The task force calls itself “Tax Reform and Relief” but the reason it was created in the first place was to hunt for ways to cut income taxes on higher earners, under pressure from some GOP lawmakers who believe that higher-income Arkansans haven’t been gifted enough tax breaks under the Hutchinson administration. At the opening of the fiscal session in February, Hutchinson himself told the legislature, to applause, that in in the 2019 legislative session, he wants to see the top marginal income tax rate cut from 6.9 percent to 6 percent, which would be a $180 million tax cut, knocking down state revenues by 3 percent. Such a cut would impact individuals who make more than $75,000 or married couples making more than $150,000, with the benefits heavily weighted toward the very rich — less than 1 percent of taxpayers would get 12 percent of that proposed tax cut. It would be the largest tax cut in the state’s history.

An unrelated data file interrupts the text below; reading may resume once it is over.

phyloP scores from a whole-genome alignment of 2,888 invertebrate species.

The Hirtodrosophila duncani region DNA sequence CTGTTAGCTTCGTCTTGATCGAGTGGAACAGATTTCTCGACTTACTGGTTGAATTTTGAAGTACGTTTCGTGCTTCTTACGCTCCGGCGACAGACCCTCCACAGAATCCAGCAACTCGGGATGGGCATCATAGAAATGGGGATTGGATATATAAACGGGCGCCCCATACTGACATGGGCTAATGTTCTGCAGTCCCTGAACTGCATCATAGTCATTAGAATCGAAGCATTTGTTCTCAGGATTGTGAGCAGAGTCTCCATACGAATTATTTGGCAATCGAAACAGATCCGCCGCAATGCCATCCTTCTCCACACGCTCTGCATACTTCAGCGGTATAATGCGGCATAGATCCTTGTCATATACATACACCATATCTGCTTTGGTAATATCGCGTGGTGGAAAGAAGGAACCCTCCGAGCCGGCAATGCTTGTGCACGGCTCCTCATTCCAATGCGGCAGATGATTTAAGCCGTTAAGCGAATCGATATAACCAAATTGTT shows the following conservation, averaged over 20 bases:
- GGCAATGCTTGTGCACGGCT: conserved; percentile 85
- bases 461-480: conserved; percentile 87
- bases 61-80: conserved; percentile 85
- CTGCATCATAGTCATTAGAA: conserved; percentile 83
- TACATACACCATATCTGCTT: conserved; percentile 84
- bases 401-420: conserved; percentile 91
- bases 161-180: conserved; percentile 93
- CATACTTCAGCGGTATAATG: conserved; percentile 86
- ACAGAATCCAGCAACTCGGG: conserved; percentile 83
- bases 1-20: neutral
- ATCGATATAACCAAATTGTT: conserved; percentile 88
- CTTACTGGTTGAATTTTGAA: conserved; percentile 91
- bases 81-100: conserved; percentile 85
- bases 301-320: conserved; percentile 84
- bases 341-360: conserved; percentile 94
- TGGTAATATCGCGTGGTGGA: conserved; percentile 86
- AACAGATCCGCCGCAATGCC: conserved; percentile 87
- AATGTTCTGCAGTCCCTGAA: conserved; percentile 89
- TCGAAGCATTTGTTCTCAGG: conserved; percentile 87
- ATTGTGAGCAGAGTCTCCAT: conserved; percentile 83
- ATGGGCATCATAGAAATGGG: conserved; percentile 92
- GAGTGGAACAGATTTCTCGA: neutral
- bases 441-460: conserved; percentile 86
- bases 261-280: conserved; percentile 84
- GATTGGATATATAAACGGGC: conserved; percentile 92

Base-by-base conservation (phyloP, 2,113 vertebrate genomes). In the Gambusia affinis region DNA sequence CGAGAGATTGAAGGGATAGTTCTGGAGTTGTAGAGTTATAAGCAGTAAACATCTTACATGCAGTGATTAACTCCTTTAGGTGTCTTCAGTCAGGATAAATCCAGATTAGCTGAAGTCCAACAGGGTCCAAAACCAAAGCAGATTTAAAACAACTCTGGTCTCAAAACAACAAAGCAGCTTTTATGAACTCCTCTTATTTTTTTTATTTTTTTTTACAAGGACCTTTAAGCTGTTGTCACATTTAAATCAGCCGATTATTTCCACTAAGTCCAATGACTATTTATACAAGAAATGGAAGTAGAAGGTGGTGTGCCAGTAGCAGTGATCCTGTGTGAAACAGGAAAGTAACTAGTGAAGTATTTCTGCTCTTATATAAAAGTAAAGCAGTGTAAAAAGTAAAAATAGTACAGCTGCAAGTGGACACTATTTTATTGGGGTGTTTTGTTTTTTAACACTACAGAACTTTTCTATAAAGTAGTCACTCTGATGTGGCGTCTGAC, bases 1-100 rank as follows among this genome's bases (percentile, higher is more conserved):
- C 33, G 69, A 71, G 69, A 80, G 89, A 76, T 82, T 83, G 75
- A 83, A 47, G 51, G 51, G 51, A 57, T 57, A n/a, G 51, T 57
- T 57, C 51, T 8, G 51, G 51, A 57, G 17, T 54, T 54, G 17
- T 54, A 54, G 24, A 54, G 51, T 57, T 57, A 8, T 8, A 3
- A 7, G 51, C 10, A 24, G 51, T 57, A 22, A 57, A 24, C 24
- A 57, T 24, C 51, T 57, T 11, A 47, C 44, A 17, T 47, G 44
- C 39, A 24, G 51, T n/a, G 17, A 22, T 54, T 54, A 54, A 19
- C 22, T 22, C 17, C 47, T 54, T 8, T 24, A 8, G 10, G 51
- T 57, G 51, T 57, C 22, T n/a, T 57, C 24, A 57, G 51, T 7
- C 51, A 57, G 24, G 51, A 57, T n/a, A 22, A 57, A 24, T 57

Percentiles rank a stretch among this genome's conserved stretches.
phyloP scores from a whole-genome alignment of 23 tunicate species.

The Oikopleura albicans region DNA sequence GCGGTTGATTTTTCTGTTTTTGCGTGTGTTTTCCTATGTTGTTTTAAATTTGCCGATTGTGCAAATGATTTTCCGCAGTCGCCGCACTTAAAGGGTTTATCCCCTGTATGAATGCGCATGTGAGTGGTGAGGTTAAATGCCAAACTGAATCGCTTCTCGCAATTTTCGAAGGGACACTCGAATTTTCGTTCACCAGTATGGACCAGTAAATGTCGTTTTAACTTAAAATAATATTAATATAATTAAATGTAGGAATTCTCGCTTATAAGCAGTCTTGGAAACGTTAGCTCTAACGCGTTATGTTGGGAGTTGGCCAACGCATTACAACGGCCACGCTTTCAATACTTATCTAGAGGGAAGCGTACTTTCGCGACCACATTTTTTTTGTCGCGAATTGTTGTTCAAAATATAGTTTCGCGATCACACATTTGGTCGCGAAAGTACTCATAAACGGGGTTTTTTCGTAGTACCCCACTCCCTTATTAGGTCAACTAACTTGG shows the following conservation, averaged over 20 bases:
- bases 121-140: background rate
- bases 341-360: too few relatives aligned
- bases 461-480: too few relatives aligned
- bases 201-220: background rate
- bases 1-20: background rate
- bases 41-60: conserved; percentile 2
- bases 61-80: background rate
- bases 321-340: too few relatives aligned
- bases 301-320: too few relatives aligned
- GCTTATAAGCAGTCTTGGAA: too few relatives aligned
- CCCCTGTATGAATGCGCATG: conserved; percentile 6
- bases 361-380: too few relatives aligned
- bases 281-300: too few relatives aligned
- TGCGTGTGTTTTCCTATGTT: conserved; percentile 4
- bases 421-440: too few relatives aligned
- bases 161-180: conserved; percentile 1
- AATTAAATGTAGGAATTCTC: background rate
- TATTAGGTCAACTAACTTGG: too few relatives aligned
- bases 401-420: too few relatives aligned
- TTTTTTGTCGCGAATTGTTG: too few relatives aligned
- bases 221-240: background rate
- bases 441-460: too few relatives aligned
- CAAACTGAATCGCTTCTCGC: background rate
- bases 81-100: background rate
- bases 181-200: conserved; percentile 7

Soaking up all that revenue will eventually mean that public investments in areas like child welfare, pre-k, and social safety net spending will take a hit. That will disproportionately hurt lower-income Arkansans.
Then there’s the income tax credit, a powerful poverty-reducing measure that Democrats have unsuccessfully pushed for in the legislature for years. There are any number of ways to design such a tax credit (the federal EITC is designed to encourage work), but the core idea is that a credit available to low-income people either reduces their income taxes or increases their refund check. An EITC already exists on the federal level and a state credit could be added on top; see this post for more explanation of the policy. If Hutchinson and Republican legislators were interested in providing relief to those struggling to make ends meet, this would be the most efficient mechanism to do it. Unfortunately, their focus is elsewhere on the income scale and I fear that the task force, which voted to consider an income tax credit along with the grocery tax exemption, may abandon the idea.